I was away last week making my annual retreat and was praying for you and your families. Please enjoy the following reflection on today’s Gospel (Luke 1) from Fr. Thomas Rosica, CSB, at saltandlighttv.org.
May you know the peace of Christ,
There are two aspects of today’s Visitation scene to consider. The first is that any element of personal agenda of Mary and Elizabeth is put aside. Both had good reason to be very preoccupied with their pregnancies and all that new life brings. Both women had a right to focus on themselves for a while as they made new and radical adjustments to their daily lives.
Mary reaches out to her kinswoman to help her and also to be helped by her. These two great biblical women consoled each other, shared their stories, and gave each other the gift of themselves in the midst of the new life that they must have experienced: Elizabeth after her long years of barrenness and now sudden pregnancy, and Mary, after her meeting with the heavenly messenger, and her “irregular” marriage situation and pregnancy.
The second point to consider is Mary’s quick response and movement. Luke tells us that she undertook “in haste” the long and perilous trek from Nazareth to a village in the hill country of Judea. She knew clearly what she wanted and did not allow anyone or anything to stop her.
In his commentary on Luke’s Gospel, St. Ambrose of Milan describes this haste with a difficult Latin phrase, “nescit tarda molimina Spiritus Sancti gratia,” which could mean: “the grace of the Holy Spirit does not know delayed efforts,” or “delayed efforts are foreign to the grace of the Holy Spirit.” Mary’s free choice to move forward and outward reflects a decision taken deep within her heart followed by immediate action.
How many things exist in our lives that we dreamed of doing, should have done, and never did — letters that should have been written, dreams that should have been realized, gratitude that was not expressed, affection never shown, words that should have been spoken, etc.? Postponements and delays weigh heavily upon us, wear us down and discourage us. They gnaw away at us. How true St. Ambrose described Mary’s haste: The Spirit completely possessed the Virgin Daughter of Nazareth and compelled her to act.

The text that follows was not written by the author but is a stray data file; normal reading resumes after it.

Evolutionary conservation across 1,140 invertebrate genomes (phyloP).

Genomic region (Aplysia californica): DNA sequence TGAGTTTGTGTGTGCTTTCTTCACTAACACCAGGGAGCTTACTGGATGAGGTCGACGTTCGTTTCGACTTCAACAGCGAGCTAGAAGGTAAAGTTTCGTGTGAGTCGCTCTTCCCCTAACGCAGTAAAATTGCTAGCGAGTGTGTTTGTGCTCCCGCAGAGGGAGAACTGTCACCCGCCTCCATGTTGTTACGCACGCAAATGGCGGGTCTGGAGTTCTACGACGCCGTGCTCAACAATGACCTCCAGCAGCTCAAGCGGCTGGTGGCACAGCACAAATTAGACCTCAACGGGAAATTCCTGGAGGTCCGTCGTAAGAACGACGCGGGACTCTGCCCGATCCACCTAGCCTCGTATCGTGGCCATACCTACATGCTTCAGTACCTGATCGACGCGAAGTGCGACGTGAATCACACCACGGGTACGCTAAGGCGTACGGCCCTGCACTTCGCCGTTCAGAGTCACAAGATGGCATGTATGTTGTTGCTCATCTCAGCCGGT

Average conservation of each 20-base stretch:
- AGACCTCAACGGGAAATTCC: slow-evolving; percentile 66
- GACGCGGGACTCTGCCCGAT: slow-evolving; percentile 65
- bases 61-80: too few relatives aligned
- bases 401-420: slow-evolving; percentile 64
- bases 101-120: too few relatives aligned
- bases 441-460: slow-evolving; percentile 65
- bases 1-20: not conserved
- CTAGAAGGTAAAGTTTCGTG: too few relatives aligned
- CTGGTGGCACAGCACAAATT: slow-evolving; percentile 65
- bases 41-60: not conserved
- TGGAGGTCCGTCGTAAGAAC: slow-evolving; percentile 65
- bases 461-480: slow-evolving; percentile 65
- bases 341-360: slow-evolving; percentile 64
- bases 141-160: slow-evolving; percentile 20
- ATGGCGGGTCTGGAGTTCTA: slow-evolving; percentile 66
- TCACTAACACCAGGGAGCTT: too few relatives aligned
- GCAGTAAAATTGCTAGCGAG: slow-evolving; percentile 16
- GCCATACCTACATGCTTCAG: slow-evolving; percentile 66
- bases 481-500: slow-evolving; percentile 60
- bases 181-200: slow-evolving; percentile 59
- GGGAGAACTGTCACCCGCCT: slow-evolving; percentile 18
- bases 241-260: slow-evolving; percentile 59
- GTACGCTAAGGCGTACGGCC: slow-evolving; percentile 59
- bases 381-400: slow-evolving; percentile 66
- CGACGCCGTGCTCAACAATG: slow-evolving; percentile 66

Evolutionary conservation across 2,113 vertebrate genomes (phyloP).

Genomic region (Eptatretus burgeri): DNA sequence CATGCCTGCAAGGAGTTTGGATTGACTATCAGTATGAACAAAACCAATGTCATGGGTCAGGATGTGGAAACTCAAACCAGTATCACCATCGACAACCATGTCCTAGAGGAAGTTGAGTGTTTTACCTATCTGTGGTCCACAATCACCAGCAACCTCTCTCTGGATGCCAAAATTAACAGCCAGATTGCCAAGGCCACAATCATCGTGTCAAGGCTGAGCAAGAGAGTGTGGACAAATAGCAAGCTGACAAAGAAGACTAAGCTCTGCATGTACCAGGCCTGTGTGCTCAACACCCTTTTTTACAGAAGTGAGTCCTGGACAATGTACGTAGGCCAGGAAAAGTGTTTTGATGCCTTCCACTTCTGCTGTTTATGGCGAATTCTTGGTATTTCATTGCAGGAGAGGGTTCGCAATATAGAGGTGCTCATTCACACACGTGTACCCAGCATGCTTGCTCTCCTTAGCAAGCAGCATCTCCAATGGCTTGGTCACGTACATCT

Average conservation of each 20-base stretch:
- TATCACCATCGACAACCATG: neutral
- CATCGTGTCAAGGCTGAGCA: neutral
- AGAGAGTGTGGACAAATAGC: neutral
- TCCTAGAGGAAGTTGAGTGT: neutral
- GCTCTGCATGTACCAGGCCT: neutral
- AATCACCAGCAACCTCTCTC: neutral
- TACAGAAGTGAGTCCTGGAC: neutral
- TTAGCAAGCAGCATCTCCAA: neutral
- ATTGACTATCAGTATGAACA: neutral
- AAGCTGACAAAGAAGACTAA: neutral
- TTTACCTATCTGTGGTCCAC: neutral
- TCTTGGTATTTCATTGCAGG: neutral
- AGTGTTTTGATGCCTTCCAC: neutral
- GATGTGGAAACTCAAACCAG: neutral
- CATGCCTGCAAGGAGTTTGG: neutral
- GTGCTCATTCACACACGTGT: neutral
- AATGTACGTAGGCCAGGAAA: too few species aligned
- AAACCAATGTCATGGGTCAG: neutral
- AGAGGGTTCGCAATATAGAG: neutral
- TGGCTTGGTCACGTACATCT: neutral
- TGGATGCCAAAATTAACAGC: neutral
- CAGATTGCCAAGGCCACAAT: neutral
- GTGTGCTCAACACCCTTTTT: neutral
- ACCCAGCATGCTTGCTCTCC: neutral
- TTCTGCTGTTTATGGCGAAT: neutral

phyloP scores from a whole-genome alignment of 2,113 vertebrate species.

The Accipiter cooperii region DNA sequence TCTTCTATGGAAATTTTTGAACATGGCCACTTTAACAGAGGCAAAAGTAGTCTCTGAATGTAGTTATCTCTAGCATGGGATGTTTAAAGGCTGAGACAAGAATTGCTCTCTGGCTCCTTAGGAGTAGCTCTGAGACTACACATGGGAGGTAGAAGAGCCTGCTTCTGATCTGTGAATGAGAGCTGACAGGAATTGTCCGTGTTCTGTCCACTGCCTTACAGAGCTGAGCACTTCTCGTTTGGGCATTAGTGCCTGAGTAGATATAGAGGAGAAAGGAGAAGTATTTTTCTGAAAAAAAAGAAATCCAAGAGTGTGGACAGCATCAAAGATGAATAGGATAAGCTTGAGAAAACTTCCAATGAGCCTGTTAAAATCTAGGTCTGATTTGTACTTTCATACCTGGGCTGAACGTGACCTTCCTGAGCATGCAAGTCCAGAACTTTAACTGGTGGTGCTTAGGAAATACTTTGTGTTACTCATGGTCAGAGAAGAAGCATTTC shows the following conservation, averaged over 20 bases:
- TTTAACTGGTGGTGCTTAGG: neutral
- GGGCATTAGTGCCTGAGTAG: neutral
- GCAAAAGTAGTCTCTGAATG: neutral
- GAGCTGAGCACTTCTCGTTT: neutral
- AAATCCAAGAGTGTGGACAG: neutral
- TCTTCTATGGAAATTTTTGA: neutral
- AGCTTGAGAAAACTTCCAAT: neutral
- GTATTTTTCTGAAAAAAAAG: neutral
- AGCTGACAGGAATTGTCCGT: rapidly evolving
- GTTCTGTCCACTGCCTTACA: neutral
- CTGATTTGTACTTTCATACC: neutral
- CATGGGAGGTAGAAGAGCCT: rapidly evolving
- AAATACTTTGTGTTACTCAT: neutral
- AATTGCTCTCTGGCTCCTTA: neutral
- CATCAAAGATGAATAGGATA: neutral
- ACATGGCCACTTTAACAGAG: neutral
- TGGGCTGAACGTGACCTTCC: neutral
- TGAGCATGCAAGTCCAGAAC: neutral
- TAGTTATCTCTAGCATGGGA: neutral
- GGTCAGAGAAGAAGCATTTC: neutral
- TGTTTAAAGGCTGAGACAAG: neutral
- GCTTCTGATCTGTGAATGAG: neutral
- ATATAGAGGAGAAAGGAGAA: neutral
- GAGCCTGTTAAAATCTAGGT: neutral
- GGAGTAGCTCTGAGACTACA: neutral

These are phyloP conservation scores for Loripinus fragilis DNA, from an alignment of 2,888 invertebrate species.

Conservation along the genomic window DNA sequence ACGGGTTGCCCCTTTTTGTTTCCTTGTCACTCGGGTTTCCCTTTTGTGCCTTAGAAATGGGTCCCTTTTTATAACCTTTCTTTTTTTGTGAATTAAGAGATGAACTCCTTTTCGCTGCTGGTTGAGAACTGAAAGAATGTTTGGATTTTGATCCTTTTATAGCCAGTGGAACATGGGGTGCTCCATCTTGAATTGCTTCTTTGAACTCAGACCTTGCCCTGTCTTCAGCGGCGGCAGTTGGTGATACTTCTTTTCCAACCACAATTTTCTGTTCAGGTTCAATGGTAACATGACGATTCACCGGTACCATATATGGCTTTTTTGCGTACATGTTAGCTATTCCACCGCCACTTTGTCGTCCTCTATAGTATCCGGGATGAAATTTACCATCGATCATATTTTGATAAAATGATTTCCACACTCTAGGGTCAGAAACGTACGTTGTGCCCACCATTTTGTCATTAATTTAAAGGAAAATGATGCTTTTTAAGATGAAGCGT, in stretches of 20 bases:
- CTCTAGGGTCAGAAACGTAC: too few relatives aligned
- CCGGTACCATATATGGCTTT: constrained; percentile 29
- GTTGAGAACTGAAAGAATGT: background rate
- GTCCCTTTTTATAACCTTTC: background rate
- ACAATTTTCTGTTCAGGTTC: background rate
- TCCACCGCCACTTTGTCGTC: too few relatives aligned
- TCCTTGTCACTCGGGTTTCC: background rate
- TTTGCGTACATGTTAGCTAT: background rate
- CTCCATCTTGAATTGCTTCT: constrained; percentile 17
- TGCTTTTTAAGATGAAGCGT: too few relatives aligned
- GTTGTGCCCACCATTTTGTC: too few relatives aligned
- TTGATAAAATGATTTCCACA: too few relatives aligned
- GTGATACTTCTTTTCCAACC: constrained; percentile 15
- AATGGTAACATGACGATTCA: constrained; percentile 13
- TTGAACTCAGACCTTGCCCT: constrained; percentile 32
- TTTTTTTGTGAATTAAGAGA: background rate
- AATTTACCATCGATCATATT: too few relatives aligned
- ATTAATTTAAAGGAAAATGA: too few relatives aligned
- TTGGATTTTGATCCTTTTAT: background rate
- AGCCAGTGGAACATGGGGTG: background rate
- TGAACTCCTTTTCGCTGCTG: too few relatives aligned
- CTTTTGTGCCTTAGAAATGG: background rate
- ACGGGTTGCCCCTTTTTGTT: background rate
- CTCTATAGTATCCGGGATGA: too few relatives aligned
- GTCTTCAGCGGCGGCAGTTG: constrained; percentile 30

The story of the Visitation teaches us an important lesson: When Christ is growing inside of us, we will be led to people, places and situations that we never dreamed of. We will bear words of consolation and hope that are not our own. In the very act of consoling others, we will be consoled. We will be at peace, recollected, because we know that however insignificant our life and issues seem to be, from them Christ is forming himself.
The women of today’s Gospel show us that it is possible to move beyond our own little, personal agendas and engage in authentic ministry and service in the Church. Ministry and service are not simply doing things for others. Authentic Christian ministers and servants allow themselves to serve and be served, taught, cared for, consoled and loved. Such moments liberate us and enable us to sing Magnificat along the journey, and celebrate the great things that God does for us and His people.
Consider these words of Blessed Mother Teresa of Calcutta (1910-1997):
“In the mystery of the Annunciation and the Visitation, Mary is the very model of the life we should lead. First of all, she welcomed Jesus in her existence; then, she shared what she had received. Every time we receive Holy Communion, Jesus the Word becomes flesh in our life — gift of God who is at one and the same time beautiful, kind, unique.
“Thus, the first Eucharist was such: Mary’s offering of her Son in her, in whom he had set up the first altar. Mary, the only one who could affirm with absolute confidence, ‘this is my body,’ from that first moment offered her own body, her strength, all her being, to form the Body of Christ.”
“Bellezza” (“Beauty”) by an Italian religious sister
…God looked upon a woman and loved her,
And he who loves even before looking at the face
Seeks the beauty that lies in the heart.
God looked upon a woman who was from the race
Of the little ones without name,
Those that live far away from palaces.
Those who work in kitchens,
Those who come from the numbers of the humble and the forgotten,
Those that never open their mouths and who are accustomed to poverty.
God looked upon her and found her to be beautiful,
And this woman was joined to him as if she were his beloved — For life and for death.
From now on all generations will call her blessed.
God looked upon a woman. Her name was Mary.
…and if you looked upon her Lord, it is because on Our earth filled with women and men, you found such beauty.